Open Source Hardware Certifications For October

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October Certified Open Source Hardware

The Open Source Hardware Association (OSHWA) runs a free program that allows creators to certify that their hardware complies with the community definition of open source hardware.  Whenever you see the certification logo, you know that the certified hardware meets this standard.

The certification site includes a full list of all of the certified open source hardware.  Here is all of the hardware that was certified in October, which comes from Bulgaria, France, Italy, Japan, Sri Lanka, and the United States

Image: Lulzbot

The newest printer from United States-based Lulzbot is a little bit different.  The Lulzbot Bio Printer doesn’t print in plastic. Instead it can print bioinks, unmodified collagen, and other soft materials for pharmaceutical/cosmetic testing, tissue engineering, and regenerative medicine.

Image: Duppa CC BY-SA 4.0

Duppa’s I2C encoder from Italy is a small board that allows you to use a mechanical encoder with an I2C bus. It can also support an illuminated RGB Encoder. The board also has castellated holes on the sides of the board, making it easy to connect multiple boards in a matrix.

Image: Penk Chen CC BY-SA 4.0 International

The CutiePi Board from Japan is a custom designed PCB carrier board. Slip in a Raspberry Pi Compute Module and the CutiePi will give you a whole range of new options.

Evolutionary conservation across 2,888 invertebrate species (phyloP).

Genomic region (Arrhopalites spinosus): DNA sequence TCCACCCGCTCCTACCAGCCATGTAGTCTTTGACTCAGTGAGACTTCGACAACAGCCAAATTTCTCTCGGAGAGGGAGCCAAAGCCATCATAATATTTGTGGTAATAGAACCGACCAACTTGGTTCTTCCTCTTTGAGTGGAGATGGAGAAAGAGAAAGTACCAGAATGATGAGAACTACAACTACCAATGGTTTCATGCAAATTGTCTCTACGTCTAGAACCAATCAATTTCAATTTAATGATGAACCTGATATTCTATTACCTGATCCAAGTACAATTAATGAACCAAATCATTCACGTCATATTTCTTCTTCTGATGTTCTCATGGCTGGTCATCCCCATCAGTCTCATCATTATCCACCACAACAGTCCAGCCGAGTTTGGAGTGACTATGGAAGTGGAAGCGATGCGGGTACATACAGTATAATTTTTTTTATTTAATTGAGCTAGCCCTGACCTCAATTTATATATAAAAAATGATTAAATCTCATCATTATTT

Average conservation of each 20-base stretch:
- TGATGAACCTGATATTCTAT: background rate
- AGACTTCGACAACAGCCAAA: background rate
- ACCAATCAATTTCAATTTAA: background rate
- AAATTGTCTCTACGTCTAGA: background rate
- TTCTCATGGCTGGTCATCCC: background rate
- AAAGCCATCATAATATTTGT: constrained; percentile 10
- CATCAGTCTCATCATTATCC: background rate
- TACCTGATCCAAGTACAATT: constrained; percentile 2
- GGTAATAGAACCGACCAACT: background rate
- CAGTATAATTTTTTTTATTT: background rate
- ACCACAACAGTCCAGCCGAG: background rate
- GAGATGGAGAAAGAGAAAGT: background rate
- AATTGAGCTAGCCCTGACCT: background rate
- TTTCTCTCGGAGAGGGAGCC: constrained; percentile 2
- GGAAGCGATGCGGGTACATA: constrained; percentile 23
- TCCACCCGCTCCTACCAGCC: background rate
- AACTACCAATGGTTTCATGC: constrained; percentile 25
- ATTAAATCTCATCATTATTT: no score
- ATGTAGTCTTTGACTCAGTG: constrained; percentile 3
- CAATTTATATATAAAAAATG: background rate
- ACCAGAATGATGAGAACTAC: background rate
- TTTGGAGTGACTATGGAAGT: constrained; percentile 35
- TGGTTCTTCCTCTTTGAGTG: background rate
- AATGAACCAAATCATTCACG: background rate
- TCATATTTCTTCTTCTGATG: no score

The SenseTemp TEC from Capable Robot Components is a FeatherWing compatible four-channel temperature sensor and TEC controller.

Image: Duppa CC BY-SA 4.0 International

Duppa’s I2C Navkey is a small board with a 7 function joypad. It comes with 4 directional keys, a central button, a rotary ring, and 3 configurable GPIOs, not to mention 256 bytes of EEEPROM.

The Module and Code for ACE-128 Absolute EncoderArduino combines hardware and software to support the Bourns ACE-128 Absolute Encoder module on Arduino and Raspberry Pi.  The hardware consists of a pin-expander backpack and the software includes library code for the Arduino and Raspberry Pi.

Bulgaria’s Olimex released the Bike-TSL-Kit, a soldering kit which implements Audi-style bike turn signal lights. It has two switches for Left and Right which can be mounted on bike handlebars.

Also from Olimex, the USB-Gigabit is exactly what it sounds like: a USB to ethernet adapter. It can support 319Mbit upload and 295Mbit download speeds.

Olimex’s final piece of hardware for October is the NB-IOT-Devkit.  NB-IoT works over existing GSM networks, including GSM with LTE.  In rural areas it has a range of 10-100 km (1-10 km in urban areas) and can last up to 10 years on a single batter if it is transmitting less than 200 byes per day.

Image: Team Gre-Nable CC BY 4.0 International

The Electrically Assisted Fleibone Hand comes from France and is built on the foundation of the e-Nable community.  It is the result of a collaboration between students at the University of Bath, England and the Grenoble Institute of Technology, France.  This hand integrates electrical motors to operate the fingers, giving the user an electrical assist.

Image: Great Scott Gadgets CC BY 4.0 International

Already have your certified open source GreatFET board?  It’s time for a certified open source acrylic case to keep it clean!  The case lets you use the GreatFET without worrying about damaging the board itself.

Image: Dilshan R. Jayakody CC BY 4.0

The 4 Port High Power USB Hub from Sri Lanka is a high current USV 2.0 hub for USB bus-powered development boards and peripherals.  The hub makes it easy to power all of the other certified open boards you already have!

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